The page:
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Aeschylus, Persians (ed. Herbert Weir Smyth, Ph. D.) 4 0 Browse Search
Apollodorus, Library and Epitome (ed. Sir James George Frazer) 2 0 Browse Search
Diodorus Siculus, Library 2 0 Browse Search
Isocrates, Speeches (ed. George Norlin) 2 0 Browse Search
Polybius, Histories 2 0 Browse Search
E. T. Merrill, Commentary on Catullus (ed. E. T. Merrill) 2 0 Browse Search
P. Ovidius Naso, Metamorphoses (ed. Brookes More) 2 0 Browse Search
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Browsing named entities in E. T. Merrill, Commentary on Catullus (ed. E. T. Merrill). You can also browse the collection for Thrace (Turkey) or search for Thrace (Turkey) in all documents.

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E. T. Merrill, Commentary on Catullus (ed. E. T. Merrill), Poem 64 (search)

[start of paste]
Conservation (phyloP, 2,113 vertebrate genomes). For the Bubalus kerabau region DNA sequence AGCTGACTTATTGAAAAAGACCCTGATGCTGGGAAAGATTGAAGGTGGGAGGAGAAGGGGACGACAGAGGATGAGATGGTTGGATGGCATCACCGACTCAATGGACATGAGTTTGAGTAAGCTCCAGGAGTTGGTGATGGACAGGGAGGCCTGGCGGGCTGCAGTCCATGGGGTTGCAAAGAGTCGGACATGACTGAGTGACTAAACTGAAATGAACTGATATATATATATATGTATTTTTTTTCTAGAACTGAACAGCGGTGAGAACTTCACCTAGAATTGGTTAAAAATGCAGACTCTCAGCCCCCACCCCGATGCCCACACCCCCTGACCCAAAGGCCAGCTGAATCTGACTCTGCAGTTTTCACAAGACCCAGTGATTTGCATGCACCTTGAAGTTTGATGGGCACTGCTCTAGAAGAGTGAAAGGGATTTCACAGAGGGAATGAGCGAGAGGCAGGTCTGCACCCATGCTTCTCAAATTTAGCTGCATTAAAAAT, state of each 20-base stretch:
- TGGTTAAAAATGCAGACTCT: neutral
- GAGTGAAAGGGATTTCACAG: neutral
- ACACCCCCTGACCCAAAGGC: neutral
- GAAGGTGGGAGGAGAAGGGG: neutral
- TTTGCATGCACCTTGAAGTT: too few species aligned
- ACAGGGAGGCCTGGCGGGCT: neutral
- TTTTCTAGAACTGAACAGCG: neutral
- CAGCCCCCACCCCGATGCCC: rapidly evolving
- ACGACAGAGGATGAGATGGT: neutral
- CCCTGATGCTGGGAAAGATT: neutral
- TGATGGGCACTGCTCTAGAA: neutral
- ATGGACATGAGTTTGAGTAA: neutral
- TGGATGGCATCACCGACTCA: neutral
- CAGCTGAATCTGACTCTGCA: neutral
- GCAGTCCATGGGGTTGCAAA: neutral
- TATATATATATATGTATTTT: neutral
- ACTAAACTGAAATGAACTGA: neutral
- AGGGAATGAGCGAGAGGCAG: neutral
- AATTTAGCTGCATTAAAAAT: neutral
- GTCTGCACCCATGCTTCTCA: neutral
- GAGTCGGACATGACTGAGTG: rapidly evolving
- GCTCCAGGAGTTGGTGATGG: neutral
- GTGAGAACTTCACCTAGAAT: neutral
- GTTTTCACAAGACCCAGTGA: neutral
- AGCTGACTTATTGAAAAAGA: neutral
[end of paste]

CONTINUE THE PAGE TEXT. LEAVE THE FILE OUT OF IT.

apparently thought of as returning from his great journey to the far East; cf. Verg. A. 6.804 qui pampineis victor iuga flectit habenis Liber, agens celso Nysae de vertice tigris , and Apollonius 4.431 calls Dionysus the prince of Nysa, when speaking of his marriage with Anadne. Nysa is variously described by ancient authorities as a city (or mountain) in India (Plin.), Arabia (Diod.), or Thrace (Hom.; Strabo). tuo: for the objective genitive, a not very common use; cf. Catul. 87.4 amore tuo ; Sall. Iug. 14.8 vos in mea iniuria despecti estis. quae: the following actions are those characteristic of the female followers of Bacchus (cf. also v. 256 harum), while only his male followers have thus far been referred to. Bergk is there